Lounging in the 60s

Mission 66 in Rocky Mountain National Park


1956 - 1968 - Mission 66 Period in Rocky Mountain National Park 

1956 - 1960 - Initial Mission 66 Infrastructural Repairs

1960 - Beaver Meadows Entrance Station Construction - first Mission 66 structure

July 16, 1965 - Completion of Alpine Visitor Center

1965 - 1967 - Beaver Meadows Visitor Center construction

1967 - 1968 - Completion of Kawuneeche Visitor Center



By the 1950s, the need for park improvements had been increasing every year. Environmental conditions in Rocky Mountain National Park rapidly deteriorated in the decade following World War II and soon earned a prominent place in Bernard DeVoto’s controversial 1953 Harper’s Magazine article, “Let’s Close the National Parks” (DeVoto, 1953). The park never shut down, but DeVoto’s criticism drew attention to Rocky's dire condition. Its pristine natural areas were gradually being destroyed as a result of their popularity. As with many other parks throughout the United States, Rocky Mountain National Park needed immediate maintenance and improvements to its roads and structures if it was to survive.


Early Mission 66 Improvements in Rocky Mountain National Park

Although Mission 66 eventually gained widespread criticism within the National Park System for its modern architectural aesthetic, its relationship with Rocky Mountain National Park’s natural wilderness philosophy unfolded with steady caution (Carr, 2007). The project’s emphasis on improving park functionality and efficiency did not necessarily contradict the park’s preservationist agenda. The National Park Service did not immediately alter the landscape as it did elsewhere in the country, but instead spent three million (of an initial nine million dollar budget) repairing and updating water and sewage systems (Allaback, 2000). Aside from road repair (particularly on Trail Ridge Road), these discrete structural modifications composed the bulk of early Mission 66 activities in Rocky Mountain National Park during the late 1950s. In addition, the Park Service attempted to promote natural restoration efforts through extensive land acquisition. By 1963, the park had gained an additional 11,000 acres of territory and planted 7,000 new trees (Buchholtz, 1983; Bzdek, 2010).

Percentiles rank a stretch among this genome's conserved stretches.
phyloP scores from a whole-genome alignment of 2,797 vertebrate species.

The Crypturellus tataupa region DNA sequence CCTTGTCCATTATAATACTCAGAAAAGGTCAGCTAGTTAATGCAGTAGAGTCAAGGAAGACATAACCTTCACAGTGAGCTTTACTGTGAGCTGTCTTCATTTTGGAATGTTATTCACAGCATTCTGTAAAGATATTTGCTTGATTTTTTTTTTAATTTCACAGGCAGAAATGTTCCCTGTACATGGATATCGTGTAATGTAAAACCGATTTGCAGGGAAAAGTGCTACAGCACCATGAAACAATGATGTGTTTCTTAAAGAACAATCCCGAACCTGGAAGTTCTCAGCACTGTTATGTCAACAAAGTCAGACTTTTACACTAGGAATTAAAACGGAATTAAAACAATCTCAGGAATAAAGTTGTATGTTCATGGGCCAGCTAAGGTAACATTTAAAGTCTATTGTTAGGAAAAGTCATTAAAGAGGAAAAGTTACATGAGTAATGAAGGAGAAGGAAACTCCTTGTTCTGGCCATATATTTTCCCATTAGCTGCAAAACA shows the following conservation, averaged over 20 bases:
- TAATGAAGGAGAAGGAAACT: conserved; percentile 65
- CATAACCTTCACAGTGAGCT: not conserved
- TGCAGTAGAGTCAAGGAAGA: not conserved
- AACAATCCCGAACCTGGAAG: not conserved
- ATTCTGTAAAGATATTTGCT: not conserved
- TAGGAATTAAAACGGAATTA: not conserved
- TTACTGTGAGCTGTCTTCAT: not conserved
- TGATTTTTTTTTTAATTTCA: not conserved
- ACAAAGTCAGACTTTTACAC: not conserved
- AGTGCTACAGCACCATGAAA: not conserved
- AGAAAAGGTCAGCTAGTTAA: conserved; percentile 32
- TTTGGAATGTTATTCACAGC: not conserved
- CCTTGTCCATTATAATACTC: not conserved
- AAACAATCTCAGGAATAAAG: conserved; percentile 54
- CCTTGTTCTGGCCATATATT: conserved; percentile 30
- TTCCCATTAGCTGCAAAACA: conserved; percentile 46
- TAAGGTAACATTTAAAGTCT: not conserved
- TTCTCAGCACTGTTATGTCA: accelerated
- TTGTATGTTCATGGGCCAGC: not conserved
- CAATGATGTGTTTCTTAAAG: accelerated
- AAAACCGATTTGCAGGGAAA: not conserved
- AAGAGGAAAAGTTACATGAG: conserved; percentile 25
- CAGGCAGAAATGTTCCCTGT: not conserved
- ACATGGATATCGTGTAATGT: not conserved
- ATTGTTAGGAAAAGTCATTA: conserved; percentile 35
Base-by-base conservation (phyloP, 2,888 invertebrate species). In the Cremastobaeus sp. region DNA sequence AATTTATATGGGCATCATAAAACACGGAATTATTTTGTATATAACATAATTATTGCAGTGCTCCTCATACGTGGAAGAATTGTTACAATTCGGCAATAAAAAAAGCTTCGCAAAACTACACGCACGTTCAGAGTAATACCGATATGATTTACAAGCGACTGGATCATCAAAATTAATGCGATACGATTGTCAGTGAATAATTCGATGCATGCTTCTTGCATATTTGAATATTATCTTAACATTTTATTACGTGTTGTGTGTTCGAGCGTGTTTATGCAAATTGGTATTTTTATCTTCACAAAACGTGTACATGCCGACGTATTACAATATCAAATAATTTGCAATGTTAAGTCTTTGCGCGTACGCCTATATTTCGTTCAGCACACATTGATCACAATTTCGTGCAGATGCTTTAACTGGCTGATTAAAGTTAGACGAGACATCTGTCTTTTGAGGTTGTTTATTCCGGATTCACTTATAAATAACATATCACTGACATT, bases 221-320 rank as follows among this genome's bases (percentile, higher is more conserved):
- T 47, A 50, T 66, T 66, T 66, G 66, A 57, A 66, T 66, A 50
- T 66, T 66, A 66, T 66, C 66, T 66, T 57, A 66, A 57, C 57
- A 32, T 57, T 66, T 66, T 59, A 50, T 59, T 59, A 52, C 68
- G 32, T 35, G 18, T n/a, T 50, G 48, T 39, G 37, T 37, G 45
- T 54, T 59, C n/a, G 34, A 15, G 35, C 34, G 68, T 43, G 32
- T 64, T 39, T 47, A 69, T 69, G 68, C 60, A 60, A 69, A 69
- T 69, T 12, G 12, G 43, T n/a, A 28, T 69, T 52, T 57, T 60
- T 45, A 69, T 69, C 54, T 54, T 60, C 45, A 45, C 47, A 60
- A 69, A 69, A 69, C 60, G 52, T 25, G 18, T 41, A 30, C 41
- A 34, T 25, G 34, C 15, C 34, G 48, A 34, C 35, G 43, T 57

Mission 66 Architectural Structures


In 1960, the Beaver Meadows entrance station was constructed, becoming the first official Mission 66 building to be built in Rocky Mountain National Park (Allaback, 2000). More structures followed, primarily replacing and standardizing the previous, rustic park architecture. The most prominent buildings to come out of Mission 66 in Rocky Mountain National Park were the three visitor centers: The Alpine Visitor Center, Kawuneeche, and the famous Beaver Meadows Visitor Center. These structures formed the backbone of Mission 66’s efforts to streamline mobility and enhance park experiences for guests. Their elegant modernist designs and contemporary furniture heavily evoked 1960s fashions, but were intended to redirect visitors' attention outwards to the park itself. In Rocky Mountain National Park, these buildings provided visitors with centralized gathering areas and, along with updated roads, greatly improved access throughout the entire park (Carr, 2007). With clear focal points for congregation, park planners hoped to reduce the destruction and traffic caused by unguided, guest wanderings.

Related Objects to Explore

Oak Bench; Two-Seat Oak Bench

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